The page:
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Right around midnight on a moonlit night between Saturday, Dec. 1, 1900 and Sunday, Dec. 2, prosperous Warren County, Iowa farmer John Hossack was murdered in his bed by two blows of an ax to his head. Four days later, Hossack’s wife of 32 years, Margaret (Murchison) Hossack, was arrested at her husband’s funeral and charged with killing him in the couple’s home sometime around 12 a.m. while he slept.
The vicious assault stunned and divided the close-knit rural community. Margaret Hossack claimed to be innocent, but stories of domestic troubles and abuse provided prosecutors with a motive for the crime.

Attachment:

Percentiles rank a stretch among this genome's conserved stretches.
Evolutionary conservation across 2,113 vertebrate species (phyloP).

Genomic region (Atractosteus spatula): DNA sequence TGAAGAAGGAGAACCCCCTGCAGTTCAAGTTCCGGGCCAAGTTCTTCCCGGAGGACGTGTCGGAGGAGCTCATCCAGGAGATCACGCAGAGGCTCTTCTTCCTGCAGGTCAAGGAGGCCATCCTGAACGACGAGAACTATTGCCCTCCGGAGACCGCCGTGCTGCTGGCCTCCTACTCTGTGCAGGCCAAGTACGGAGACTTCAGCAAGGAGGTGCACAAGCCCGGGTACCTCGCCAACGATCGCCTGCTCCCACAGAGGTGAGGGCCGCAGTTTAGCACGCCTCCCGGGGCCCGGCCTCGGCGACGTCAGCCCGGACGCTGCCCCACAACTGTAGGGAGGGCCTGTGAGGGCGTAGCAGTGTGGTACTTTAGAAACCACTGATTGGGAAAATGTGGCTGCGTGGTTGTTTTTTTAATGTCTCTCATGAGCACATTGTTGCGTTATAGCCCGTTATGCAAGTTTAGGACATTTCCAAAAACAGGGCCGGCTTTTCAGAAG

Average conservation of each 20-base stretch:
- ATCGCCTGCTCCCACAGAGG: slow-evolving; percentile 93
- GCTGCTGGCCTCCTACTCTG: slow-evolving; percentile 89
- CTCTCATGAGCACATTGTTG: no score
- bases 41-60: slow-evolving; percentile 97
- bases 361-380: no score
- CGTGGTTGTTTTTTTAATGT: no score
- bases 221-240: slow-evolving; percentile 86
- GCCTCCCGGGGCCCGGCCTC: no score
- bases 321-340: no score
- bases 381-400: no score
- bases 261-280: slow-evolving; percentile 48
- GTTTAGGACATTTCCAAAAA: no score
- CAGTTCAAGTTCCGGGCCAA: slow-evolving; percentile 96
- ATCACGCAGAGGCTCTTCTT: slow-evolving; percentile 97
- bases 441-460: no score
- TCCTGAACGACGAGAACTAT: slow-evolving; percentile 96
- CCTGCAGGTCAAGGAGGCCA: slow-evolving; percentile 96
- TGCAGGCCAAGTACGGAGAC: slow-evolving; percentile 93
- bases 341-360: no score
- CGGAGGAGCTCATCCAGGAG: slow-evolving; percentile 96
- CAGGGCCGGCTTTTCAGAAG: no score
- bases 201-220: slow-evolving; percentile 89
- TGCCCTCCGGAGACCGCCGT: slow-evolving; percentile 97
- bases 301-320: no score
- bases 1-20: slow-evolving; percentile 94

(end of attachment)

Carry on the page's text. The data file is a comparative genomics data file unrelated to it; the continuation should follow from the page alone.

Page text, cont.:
Neighbors and family members were reluctant to talk about what they knew concerning the couple’s troubled marriage.
Margaret Hossack claimed she’d been sleeping next to her husband at the time of the murder but that she had not heard a thing.
Despite her claims of innocence, the murder case against her moved forward in what became one of the most sensational murder trials in Iowa history.
Shep, the Hossacks’ 10-year-old dog, figured prominently in the trial, especially in the argument for the defense. During the first trial, one newspaper headline proclaimed, “DEFENSE HOPES REST UPON HOSSACK DOG.”
Shep was reputed to be an active dog with a tendency to bark at stray cattle and strangers.